Independent Contractor: Elements: Right of Control

Wild v. Montana State Compensation Fund, 2003 MT 115 Retention of the right to fire is strong evidence of employer-employee status as the right to terminate the relationship without liability is not consistent with the concept of independent contractorship
Larry's Post Co. v. Unemployment Ins. Division, 238 Mont. 190, 777 P.2d 325 (1989) The right to control is necessarily implied in every contract that gives the employer the right to insist that services be performed according to specifications. Evidence of employer's control over woodcutters was demonstrated by written contracts that enumerated several performance specifications, employer's right to specify and change the size of posts to be cut depending on need, employer's monitoring of work area to assure that woodcutters followed stipulations, and employer's right to withhold from pay to insure compliance.
Johnson v. Montana Department of Labor and Industry, 240 Mont. 288, 783 P.2d 1355 (1989) Where homeowner who hired carpenters to perform remodeling work but did not tell them how to perform that work, and expected them to use their expertise in carrying out the work, the homeowner did not have the right to control associated with employment. The homeowner merely controlled the result of the carpenters' work, not the methods the workers used to accomplish the end result.
American Agrijusters Co. v. Montana Department of Labor and Industry, 1999 MT 241, 296 Mont. 176 Right of control is the "most crucial factor" in distinguishing between employees and independent contractors. It is the "right, not just the exercise, of control" that is of the utmost importance. An individual is an employee of another when the other has the right to control the details, methods, or means of accomplishing the individual's work and not just the end result of the work.
American Agrijusters Co. v. Montana Department of Labor and Industry, 1999 MT 241, 296 Mont. 176 Subsidiary of insurance company that provided claims adjusting services "substantially controlled ‘how" the crop adjusters performed their adjusting work" where it trained and supervised workers and reviewed job assignments.
Walling v. Hardy Construction, 247 Mont. 441, 807 P.2d 1335 (1991) An employer of an independent contractor controls the "end result" of the contractor's work, while control of the "means" by which the work is accomplished indicates that the worker is an employee. Without destroying independent contractor status, the owner or general contractor is entitled to as much control of the details of the work as is necessary to ensure that he gets the end result from the contractor that he bargained for.
Walling v. Hardy Construction, 247 Mont. 441, 807 P.2d 1335 (1991) Independent contractor status was not destroyed where general contractor reserved and exercised right to control the sequence of work, a condition necessary to ensure the end result on a project employing as many as forty employees of the general contractor and fifteen employees of the independent contractor.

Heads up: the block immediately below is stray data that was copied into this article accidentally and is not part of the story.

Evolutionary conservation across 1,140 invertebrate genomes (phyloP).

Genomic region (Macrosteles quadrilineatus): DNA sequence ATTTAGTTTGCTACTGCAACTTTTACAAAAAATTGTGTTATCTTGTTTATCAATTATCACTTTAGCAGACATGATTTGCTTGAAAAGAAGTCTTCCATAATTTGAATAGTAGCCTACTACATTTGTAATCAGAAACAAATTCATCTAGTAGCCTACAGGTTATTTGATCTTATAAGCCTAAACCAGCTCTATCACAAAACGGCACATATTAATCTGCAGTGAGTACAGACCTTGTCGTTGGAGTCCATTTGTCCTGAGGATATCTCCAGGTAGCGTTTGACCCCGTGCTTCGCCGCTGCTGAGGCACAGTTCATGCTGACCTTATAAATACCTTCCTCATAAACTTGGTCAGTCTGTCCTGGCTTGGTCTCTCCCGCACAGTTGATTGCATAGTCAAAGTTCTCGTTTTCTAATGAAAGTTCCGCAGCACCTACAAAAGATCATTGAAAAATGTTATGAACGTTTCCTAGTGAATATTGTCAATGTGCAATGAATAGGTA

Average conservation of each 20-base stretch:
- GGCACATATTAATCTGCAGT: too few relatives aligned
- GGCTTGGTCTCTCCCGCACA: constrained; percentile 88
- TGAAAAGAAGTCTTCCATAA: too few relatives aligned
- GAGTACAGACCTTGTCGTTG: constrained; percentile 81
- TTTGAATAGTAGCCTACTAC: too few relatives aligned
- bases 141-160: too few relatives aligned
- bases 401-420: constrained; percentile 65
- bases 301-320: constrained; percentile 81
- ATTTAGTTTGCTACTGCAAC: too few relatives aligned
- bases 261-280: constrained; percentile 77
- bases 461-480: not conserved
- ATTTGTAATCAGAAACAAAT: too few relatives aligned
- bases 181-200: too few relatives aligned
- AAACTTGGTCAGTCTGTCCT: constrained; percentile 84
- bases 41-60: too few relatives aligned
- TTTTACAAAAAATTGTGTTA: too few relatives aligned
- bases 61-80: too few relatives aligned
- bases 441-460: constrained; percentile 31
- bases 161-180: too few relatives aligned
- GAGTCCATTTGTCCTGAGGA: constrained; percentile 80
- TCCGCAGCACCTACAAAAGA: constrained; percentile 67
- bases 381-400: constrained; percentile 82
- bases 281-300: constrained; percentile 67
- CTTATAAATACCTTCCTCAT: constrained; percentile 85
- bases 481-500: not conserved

Schrock v. Evans Transfer and Storage, 225 Mont. 348, 732 P.2d 848 (1987) Driver for trucking company, who was furnished truck and could be terminated by trucking company for failing properly to maintain equipment, was employee because he was not in fact free from control of trucking company, despite existence of contract purporting to establish independent contractorship.
Solheim v. Tom Davis Ranch, 208 Mont. 265, 677 P.2d 1034 (1984) As noted in Larson, "if control of a trucker goes no farther than directions on where to pick up or put down the load, this is usually held to be only a part of the end result." Independent contractor status was indicated by evidence that truckers were free to load as and when they wished, to choose their own route speed, time of travel, and driver.
Sharp v. Hoerner Waldorf Corp., 178 Mont. 419, 584 P.2d 1298 (1978) Employment relationship indicated where worker providing janitorial services was told what to clean, what not to clean, where to clean, and was sometimes given duties other than cleaning.
Sharp v. Hoerner Waldorf Corp., 178 Mont. 419, 584 P.2d 1298 (1978) The four factors to be considered in determining right of control are (1) direct evidence of right or exercise of control; (2) method of payment; (3) furnishing of equipment; (4) right to fire. The consideration to be given these factors is not a balancing test. Rather, independent contractorship is established usually only by a convincing accumulation of these and other tests, while employment can if necessary be solidly proved on the strength of one of the four items alone.
Sharp v. Hoerner Waldorf Corp., 178 Mont. 419, 584 P.2d 1298 (1978) The vital test in determining whether a person employed to do a certain piece of work is a contractor or an employee is the control over the work which is reserved by the employer. The determinative test is based on the right, not just the exercise, of control. In determining right of control, attention must be directed to the employment contract and the fact of the employment situation.